Early the next morning I loaded up my day pack and headed off on a journey of discovery – first to the Needles, a series of craggy outcrops overlooking the deep Dandahra Creek gorge, and then on to the lush Tree Fern Forest with its majestic stand of Sydney blue gums and magical understorey of tree ferns. Sitting on the edge of the forest for a cup of tea and bite to eat, I couldn't help but burst out in a big grin at the new treasures I'd just discovered . This was truly a wild and beautiful landscape and for now it was all mine. The two hour return hike across rocky ridges, past unexpected cascades and eventually along the course of Little Dandahra Creek went by in a flash as I fell into the pace of the land.
Next morning I took the short drive back to the head of the Dandahra Crags trail and set off on the 6 km circuit walk that skirts around the edge of Surveyors Swamp. The open swampy heathlands of Gibraltar Range are a defining feature of the park – expansive fields of red and gold reeds, fringed by low banksias sporting their colourful flower spikes, provide a wonderful contrast to the forested areas. The Crags trail winds through open woodland beside the swamp and past massive boulders and rock outcrops. Twenty minutes into the walk the looming presence of the Crags begins to appear through the trees, before a short side trail leads off to the left and on to an easy scramble up on to one of the rocky tors. The views down over Surveyors Swamp and beyond, and to the wild Mann River gorge area to the south east are just breathtaking.
My little Olympus compact takes quite good shots and I spent several hours shooting from every conceivable angle and just taking in the views over a cup of coffee. The walk back around the western side of the swamp provides lovely views across a field of richly coloured swamp grasses back towards the Crags and I quickly filled the remaining space on my camera's memory card.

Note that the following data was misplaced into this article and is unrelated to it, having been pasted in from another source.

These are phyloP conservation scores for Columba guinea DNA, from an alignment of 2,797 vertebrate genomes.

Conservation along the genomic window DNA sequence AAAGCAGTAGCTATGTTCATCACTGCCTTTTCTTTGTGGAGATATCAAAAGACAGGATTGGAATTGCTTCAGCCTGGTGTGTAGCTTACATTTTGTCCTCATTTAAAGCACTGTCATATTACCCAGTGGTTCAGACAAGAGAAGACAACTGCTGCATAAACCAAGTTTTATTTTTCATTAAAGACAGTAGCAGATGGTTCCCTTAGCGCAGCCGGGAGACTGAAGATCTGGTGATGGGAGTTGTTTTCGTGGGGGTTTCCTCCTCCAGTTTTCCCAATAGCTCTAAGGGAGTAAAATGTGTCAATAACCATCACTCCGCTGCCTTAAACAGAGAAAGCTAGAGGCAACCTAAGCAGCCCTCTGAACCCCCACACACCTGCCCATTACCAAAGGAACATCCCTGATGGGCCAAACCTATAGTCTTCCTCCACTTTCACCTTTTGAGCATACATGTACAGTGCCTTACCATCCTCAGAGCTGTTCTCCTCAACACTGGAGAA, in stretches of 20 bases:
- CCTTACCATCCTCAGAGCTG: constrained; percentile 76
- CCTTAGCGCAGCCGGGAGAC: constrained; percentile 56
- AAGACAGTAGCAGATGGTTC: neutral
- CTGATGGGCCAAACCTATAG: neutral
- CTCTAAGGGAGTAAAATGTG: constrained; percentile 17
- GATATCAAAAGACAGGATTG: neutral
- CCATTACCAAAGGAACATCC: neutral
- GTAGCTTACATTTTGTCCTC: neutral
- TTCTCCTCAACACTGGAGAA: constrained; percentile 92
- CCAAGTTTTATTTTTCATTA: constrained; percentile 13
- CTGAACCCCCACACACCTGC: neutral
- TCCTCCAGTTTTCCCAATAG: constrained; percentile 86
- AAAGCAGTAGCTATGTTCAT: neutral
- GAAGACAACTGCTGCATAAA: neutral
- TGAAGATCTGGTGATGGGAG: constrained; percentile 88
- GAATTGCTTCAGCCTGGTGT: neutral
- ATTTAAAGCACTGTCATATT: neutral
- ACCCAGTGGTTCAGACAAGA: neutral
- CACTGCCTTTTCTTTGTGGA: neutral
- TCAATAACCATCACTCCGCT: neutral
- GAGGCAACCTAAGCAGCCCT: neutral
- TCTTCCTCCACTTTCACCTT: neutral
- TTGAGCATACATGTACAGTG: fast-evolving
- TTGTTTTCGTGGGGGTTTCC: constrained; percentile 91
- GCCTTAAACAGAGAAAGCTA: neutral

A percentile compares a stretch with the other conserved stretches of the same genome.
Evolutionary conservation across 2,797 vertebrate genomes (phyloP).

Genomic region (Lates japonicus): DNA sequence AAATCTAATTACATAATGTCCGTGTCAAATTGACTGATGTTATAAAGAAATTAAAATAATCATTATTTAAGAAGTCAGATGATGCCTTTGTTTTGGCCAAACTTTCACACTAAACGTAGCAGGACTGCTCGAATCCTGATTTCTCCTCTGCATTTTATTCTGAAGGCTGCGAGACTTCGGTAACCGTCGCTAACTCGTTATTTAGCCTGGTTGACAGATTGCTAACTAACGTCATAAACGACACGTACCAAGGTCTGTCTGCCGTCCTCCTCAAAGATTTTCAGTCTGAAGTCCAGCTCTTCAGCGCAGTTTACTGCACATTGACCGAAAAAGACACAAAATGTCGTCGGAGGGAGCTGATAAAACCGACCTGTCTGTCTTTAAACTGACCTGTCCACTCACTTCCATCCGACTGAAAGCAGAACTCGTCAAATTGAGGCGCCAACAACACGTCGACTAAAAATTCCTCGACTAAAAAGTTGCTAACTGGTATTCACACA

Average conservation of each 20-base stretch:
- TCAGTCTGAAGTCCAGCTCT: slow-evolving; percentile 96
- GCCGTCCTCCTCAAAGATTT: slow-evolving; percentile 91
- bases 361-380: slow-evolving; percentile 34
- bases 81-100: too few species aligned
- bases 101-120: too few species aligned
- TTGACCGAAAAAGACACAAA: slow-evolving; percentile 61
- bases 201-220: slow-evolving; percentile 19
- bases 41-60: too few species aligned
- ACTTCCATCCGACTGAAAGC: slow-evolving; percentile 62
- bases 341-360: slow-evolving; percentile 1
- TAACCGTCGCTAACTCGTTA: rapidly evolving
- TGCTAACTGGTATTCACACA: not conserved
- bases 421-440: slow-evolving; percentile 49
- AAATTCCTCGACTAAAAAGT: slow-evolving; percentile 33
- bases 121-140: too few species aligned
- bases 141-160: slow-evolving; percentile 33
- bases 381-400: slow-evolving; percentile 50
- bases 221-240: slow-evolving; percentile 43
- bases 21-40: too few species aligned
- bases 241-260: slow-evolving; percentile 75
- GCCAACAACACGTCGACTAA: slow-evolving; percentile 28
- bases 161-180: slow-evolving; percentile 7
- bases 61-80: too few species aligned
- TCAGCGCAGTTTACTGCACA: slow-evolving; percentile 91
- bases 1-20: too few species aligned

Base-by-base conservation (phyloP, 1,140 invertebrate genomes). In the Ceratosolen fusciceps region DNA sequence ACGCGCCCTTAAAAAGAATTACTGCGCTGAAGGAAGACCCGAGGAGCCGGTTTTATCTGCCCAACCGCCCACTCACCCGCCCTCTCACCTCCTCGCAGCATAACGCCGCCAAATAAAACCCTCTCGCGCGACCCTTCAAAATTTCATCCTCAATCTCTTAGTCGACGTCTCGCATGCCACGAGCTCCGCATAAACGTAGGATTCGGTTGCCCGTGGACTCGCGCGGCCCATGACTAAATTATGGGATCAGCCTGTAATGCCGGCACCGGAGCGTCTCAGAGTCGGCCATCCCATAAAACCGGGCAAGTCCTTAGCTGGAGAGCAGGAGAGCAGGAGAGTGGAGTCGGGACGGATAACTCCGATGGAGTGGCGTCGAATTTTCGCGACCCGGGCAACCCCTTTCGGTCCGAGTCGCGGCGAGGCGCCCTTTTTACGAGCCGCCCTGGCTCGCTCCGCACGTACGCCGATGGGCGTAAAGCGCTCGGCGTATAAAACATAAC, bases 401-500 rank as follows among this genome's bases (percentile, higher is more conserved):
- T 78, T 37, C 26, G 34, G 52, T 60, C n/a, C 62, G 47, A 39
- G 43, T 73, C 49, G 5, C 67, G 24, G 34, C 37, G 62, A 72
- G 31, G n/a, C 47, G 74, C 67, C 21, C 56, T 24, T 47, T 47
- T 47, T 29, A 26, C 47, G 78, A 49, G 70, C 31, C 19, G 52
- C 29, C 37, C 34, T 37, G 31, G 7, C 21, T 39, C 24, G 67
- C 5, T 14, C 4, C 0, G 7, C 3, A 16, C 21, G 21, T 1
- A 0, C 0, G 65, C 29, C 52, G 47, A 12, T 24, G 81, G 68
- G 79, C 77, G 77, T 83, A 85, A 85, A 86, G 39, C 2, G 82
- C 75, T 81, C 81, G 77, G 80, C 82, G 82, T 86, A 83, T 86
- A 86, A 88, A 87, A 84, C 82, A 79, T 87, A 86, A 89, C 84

Two snaps taken with the Olympus compact on my first trip to Gibraltar Range
There were lots more discoveries over the next few days, but the Dandahra Crags area had really fired my imagination. Back at work a week later, I spent way too much time staring into the photos from the trip and dreaming about being back there. The only thing about my shots, which started out as a minor annoyance and grew into a major disappointment, was that I knew with a better camera and more time I could do a lot better. It was the shots of the Crags and the swamp below that most gnawed at me – my snapshots had captured enough of the rugged and vibrant beauty of the area to transport me back there at a glance, but my compositions were a little haphazard, the light was not as good as it could have been, and the lens on my little Olympus hadn't produced the crisp, clear detail I wanted to see.
That episode was one of the main factors that resparked my obsession with photography. Over the next two years I entered the digital photography age properly and started plotting how to make it a central part of my life. Late in 2009 the plan started to fall into place when I lodged my application to take 7 months off work on long service leave – that was granted and later extended with another 6 months of unpaid leave.